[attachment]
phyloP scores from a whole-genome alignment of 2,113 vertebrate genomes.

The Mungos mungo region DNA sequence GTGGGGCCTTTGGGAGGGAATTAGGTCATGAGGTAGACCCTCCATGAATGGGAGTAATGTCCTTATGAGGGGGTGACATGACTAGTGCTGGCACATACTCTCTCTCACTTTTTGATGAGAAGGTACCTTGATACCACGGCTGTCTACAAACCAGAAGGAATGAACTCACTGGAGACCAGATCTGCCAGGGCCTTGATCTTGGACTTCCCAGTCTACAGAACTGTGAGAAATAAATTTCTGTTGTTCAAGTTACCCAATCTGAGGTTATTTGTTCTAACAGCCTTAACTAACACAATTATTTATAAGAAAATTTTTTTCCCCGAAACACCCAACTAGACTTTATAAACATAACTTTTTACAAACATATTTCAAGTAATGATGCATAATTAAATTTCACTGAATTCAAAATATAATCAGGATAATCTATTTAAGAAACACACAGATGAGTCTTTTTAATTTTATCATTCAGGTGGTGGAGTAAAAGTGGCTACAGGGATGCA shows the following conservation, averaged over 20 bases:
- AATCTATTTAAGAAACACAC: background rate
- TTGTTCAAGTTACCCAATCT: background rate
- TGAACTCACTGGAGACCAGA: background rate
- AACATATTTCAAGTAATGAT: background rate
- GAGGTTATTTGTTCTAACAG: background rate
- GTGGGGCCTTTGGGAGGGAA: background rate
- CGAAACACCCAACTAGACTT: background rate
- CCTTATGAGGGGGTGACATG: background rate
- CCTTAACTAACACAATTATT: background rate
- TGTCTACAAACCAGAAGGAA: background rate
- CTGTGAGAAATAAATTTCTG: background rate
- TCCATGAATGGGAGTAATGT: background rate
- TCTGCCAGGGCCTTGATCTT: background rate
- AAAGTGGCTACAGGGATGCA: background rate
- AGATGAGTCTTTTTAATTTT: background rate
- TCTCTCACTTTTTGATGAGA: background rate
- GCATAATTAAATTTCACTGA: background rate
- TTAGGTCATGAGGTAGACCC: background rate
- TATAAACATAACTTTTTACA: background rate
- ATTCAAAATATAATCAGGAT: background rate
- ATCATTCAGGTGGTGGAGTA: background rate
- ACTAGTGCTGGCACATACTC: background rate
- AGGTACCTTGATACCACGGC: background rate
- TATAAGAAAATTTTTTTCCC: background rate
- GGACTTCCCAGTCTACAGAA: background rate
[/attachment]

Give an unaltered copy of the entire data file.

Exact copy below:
phyloP scores from a whole-genome alignment of 2,113 vertebrate genomes.

The Mungos mungo region DNA sequence GTGGGGCCTTTGGGAGGGAATTAGGTCATGAGGTAGACCCTCCATGAATGGGAGTAATGTCCTTATGAGGGGGTGACATGACTAGTGCTGGCACATACTCTCTCTCACTTTTTGATGAGAAGGTACCTTGATACCACGGCTGTCTACAAACCAGAAGGAATGAACTCACTGGAGACCAGATCTGCCAGGGCCTTGATCTTGGACTTCCCAGTCTACAGAACTGTGAGAAATAAATTTCTGTTGTTCAAGTTACCCAATCTGAGGTTATTTGTTCTAACAGCCTTAACTAACACAATTATTTATAAGAAAATTTTTTTCCCCGAAACACCCAACTAGACTTTATAAACATAACTTTTTACAAACATATTTCAAGTAATGATGCATAATTAAATTTCACTGAATTCAAAATATAATCAGGATAATCTATTTAAGAAACACACAGATGAGTCTTTTTAATTTTATCATTCAGGTGGTGGAGTAAAAGTGGCTACAGGGATGCA shows the following conservation, averaged over 20 bases:
- AATCTATTTAAGAAACACAC: background rate
- TTGTTCAAGTTACCCAATCT: background rate
- TGAACTCACTGGAGACCAGA: background rate
- AACATATTTCAAGTAATGAT: background rate
- GAGGTTATTTGTTCTAACAG: background rate
- GTGGGGCCTTTGGGAGGGAA: background rate
- CGAAACACCCAACTAGACTT: background rate
- CCTTATGAGGGGGTGACATG: background rate
- CCTTAACTAACACAATTATT: background rate
- TGTCTACAAACCAGAAGGAA: background rate
- CTGTGAGAAATAAATTTCTG: background rate
- TCCATGAATGGGAGTAATGT: background rate
- TCTGCCAGGGCCTTGATCTT: background rate
- AAAGTGGCTACAGGGATGCA: background rate
- AGATGAGTCTTTTTAATTTT: background rate
- TCTCTCACTTTTTGATGAGA: background rate
- GCATAATTAAATTTCACTGA: background rate
- TTAGGTCATGAGGTAGACCC: background rate
- TATAAACATAACTTTTTACA: background rate
- ATTCAAAATATAATCAGGAT: background rate
- ATCATTCAGGTGGTGGAGTA: background rate
- ACTAGTGCTGGCACATACTC: background rate
- AGGTACCTTGATACCACGGC: background rate
- TATAAGAAAATTTTTTTCCC: background rate
- GGACTTCCCAGTCTACAGAA: background rate